Genomic gain on chromosome 3q, where SHOX2 is located, has been recognized as one of the most prevalent and significant alterations in lung cancer [19–23]. Therefore, the SHOX2 copy numbers were analyzed in order to investigate a potential correlation of SHOX2 DNA methylation and gene amplification. Quantities of SHOX2 copy numbers were characterized by the ratio of total SHOX2 DNA (to the total amount of DNA). The amount of total DNA was quantified by UV spectrophotometry. Quantities of SHOX2 copies were measured using a real-time PCR assay which specifically amplifies bisulfite converted copies of the SHOX2 gene (methylated and unmethylated). Even though the primers used for this assay did not include CpG islands, a PCR bias (i.e. preferred amplification of unmethylated or methylated DNA), had to be excluded [30–32]. Otherwise, a more efficient amplification of methylated DNA would result in overestimated SHOX2 copy numbers in methylated specimens. Therefore, mixtures (0 to 100%) of bisulfite converted DNA from sperm and from artificially methylated DNA were analyzed with respect to a potential PCR bias. 20 ng DNA (according to UV) was subjected to a triplicate real-time PCR analysis. The resulting CT were 28.70 ± 0.33 (0% mixture), 28.55 ± 0.13 (25%), 28.54 ± 0.30 (50%), 28.37 ± 0.12 (75%), and 28.16 ± 0.11 (100%), respectively, indicating that no significant PCR bias exists for this assay. The determined SHOX2 copy numbers in relation to DNA methylation in the 55 tumor tissue samples is shown in figure 4 and Additional File 1. High SHOX2 DNA methylation was found to correlate strongly with gene amplification (p = 0.0002 [Kendall's tau rank correlation], p < 0.0001 [Spearman rank correlation]). Amplification of the SHOX2 gene locus did not differ significantly between adeno- and squamous cell carcinomas.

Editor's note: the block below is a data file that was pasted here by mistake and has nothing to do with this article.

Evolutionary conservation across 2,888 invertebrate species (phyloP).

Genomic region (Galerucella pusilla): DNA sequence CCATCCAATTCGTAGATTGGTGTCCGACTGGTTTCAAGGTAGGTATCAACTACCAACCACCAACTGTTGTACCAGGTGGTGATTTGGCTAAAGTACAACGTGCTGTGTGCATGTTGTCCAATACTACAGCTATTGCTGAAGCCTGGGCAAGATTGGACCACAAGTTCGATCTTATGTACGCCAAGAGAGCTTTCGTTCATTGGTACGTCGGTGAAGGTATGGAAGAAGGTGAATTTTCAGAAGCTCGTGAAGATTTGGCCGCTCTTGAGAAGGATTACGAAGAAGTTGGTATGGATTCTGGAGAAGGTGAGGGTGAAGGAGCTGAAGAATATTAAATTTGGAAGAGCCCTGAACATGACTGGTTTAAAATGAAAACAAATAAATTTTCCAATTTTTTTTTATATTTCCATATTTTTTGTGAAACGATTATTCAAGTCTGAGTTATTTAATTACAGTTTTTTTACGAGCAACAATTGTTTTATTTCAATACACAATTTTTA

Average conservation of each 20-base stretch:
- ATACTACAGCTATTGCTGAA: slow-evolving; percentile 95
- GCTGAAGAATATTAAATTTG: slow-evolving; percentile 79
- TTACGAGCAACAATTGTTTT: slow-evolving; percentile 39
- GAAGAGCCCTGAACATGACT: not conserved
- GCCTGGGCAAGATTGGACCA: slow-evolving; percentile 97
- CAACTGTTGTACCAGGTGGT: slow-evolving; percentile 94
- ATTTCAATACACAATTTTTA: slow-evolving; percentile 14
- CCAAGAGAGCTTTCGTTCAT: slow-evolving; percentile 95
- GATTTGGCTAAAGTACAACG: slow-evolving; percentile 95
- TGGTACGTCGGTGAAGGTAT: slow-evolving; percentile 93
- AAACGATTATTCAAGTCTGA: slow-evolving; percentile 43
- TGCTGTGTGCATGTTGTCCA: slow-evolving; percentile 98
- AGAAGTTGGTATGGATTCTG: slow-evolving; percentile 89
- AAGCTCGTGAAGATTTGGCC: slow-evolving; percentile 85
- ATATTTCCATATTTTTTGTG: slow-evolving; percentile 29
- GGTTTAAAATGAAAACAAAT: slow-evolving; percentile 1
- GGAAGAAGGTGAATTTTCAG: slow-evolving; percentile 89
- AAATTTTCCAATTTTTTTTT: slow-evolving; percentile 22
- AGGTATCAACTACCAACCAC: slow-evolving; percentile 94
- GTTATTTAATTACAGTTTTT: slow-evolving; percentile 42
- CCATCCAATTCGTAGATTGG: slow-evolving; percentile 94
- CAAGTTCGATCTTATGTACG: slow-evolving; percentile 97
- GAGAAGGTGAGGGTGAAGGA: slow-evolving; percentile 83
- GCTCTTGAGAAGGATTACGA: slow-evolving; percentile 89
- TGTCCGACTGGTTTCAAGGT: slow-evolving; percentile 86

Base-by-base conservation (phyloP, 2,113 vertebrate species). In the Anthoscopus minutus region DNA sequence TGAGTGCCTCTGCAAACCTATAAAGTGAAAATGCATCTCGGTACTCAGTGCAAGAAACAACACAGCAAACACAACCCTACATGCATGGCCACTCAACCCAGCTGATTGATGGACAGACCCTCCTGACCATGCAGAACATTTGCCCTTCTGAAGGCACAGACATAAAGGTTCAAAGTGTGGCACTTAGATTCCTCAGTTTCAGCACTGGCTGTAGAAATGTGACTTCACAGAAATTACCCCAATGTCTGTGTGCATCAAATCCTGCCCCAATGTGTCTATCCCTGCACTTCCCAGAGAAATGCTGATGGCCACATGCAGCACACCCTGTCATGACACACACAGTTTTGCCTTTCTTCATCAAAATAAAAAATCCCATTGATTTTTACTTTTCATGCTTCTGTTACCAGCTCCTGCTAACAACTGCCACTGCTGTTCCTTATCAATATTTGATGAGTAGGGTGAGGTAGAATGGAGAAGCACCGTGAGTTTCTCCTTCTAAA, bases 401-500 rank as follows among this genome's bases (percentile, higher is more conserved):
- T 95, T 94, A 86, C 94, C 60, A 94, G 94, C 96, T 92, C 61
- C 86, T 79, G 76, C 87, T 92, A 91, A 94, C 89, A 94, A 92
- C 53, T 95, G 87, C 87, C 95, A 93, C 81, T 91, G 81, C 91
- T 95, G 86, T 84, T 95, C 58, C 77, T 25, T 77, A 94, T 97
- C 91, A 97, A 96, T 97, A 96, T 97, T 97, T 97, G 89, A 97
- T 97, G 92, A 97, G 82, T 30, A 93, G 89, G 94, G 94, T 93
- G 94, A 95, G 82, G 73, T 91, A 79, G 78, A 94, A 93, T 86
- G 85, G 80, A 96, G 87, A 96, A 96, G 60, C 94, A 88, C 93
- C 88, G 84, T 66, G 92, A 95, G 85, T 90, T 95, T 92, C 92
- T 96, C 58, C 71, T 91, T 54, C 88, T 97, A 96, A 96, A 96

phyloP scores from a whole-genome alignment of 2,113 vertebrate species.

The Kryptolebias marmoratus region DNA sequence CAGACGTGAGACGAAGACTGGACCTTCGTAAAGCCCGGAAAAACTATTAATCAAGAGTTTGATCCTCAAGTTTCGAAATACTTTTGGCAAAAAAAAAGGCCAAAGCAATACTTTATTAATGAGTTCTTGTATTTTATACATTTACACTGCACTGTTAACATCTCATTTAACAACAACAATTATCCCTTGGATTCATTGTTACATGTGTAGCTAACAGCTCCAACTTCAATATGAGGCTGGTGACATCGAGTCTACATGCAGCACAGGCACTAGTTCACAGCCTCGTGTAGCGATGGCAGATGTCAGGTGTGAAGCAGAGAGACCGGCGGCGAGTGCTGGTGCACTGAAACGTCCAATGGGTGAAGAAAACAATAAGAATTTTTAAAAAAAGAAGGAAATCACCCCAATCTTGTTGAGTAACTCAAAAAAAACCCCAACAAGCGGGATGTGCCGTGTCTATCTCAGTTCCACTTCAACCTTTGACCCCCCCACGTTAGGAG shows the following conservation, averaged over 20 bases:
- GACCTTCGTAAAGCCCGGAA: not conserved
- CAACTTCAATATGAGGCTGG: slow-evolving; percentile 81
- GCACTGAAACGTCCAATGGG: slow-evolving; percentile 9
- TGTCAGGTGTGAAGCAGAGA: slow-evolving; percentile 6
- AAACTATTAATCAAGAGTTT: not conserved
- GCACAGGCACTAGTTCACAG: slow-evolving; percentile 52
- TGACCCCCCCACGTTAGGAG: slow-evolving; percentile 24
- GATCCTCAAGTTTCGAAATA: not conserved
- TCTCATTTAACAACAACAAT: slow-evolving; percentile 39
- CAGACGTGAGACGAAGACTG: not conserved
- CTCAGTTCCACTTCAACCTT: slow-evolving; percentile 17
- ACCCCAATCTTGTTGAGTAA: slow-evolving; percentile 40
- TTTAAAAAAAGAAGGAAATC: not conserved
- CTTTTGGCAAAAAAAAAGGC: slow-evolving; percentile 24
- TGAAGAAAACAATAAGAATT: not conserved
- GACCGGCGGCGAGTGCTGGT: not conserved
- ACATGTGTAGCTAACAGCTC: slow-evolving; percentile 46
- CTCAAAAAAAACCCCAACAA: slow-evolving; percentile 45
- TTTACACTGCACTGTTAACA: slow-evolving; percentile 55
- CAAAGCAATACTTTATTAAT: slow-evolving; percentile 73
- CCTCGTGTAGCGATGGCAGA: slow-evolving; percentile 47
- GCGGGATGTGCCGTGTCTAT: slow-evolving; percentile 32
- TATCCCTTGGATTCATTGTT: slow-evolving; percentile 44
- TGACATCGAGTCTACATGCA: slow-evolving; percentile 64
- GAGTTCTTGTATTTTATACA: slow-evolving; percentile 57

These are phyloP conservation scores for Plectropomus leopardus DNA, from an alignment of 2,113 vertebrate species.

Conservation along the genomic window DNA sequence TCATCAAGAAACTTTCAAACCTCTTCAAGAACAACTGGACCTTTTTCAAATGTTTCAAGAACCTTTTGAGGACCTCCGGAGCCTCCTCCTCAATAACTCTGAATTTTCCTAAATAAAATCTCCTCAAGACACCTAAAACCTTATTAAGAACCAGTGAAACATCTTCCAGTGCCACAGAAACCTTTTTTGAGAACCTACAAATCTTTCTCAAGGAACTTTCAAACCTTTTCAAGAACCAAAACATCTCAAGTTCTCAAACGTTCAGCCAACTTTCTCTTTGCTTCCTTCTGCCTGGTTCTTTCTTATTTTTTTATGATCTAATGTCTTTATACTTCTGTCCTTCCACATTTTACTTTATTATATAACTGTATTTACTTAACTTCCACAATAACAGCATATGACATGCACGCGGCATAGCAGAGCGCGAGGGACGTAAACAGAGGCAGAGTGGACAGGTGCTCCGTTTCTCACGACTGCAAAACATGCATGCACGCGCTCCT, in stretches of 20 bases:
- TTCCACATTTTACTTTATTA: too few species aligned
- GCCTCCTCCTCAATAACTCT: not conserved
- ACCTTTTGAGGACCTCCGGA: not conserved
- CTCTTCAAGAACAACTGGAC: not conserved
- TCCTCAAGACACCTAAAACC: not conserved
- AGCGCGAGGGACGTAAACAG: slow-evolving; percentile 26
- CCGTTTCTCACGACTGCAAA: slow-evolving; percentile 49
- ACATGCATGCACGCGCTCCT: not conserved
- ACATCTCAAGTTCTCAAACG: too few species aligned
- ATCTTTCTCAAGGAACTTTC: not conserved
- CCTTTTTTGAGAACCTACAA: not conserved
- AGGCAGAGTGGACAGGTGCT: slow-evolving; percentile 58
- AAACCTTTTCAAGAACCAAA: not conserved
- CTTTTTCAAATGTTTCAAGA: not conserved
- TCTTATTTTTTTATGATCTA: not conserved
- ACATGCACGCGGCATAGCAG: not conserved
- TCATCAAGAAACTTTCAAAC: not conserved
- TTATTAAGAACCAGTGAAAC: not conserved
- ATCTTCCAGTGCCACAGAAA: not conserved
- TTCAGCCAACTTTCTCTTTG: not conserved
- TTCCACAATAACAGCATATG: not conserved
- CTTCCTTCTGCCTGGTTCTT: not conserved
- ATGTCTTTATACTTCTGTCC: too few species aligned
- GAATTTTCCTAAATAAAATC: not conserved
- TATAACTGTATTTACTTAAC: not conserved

DNA methylation of the SHOX2 locus as shown in figure 4 was determined using a SHOX2/ACTB duplex real-time PCR. The SHOX2 assay specifically amplified methylated SHOX2 gene copies, while the ACTB primers amplified methylated and unmethylated copies of the ACTB gene. Thus, it cannot be excluded that the apparent higher relative SHOX2 methylation in tumors with SHOX2 gene amplification is simply due to the presence of higher numbers of total SHOX2 copies and therefore also a higher number of methylated copies. This would result in an overestimation of the relative methylation in samples with amplification of the SHOX2 locus. A sample where both SHOX2 gene copies are methylated would result in a methylation level of 100%. However, a methylation level of 200% would indicate that the SHOX2 locus is duplicated when a different locus, i.e. ACTB, is used for quantification of the total DNA. Thus, the apparent relative methylation of the SHOX2 locus correlates with the copy numbers due to the usage of a different locus as a reference assay. To circumvent this overestimation of relative SHOX2 methylation a reference assay which is located at the same locus was applied, where completely methylated SHOX2 gene is determined as 100%, independent of agene amplification. Thus, a duplex PCR was developed, where methylated SHOX2 copies were directly correlated to the total copy number of the SHOX2 gene itself. The correlation of the SHOX2 methylation as determined with an ACTB and a SHOX2 assay for quantifying total DNA is shown in figure 5 and Additional File 1. Using this duplex assay, none of the samples was determined as methylated above 100%. This confirmed that methylation determined by the ACTB reference assay was overestimated for samples showing gene amplification. However, the DNA methylation levels quantified by both reference assays showed strong correlation (p < 0.0001 [Kendall's tau and Spearman rank correlation]). In addition, DNA methylation quantified with the SHOX2 reference assay still showed a significant correlation with gene amplification (p = 0.002 [Kendall's tau and Spearman rank correlation]).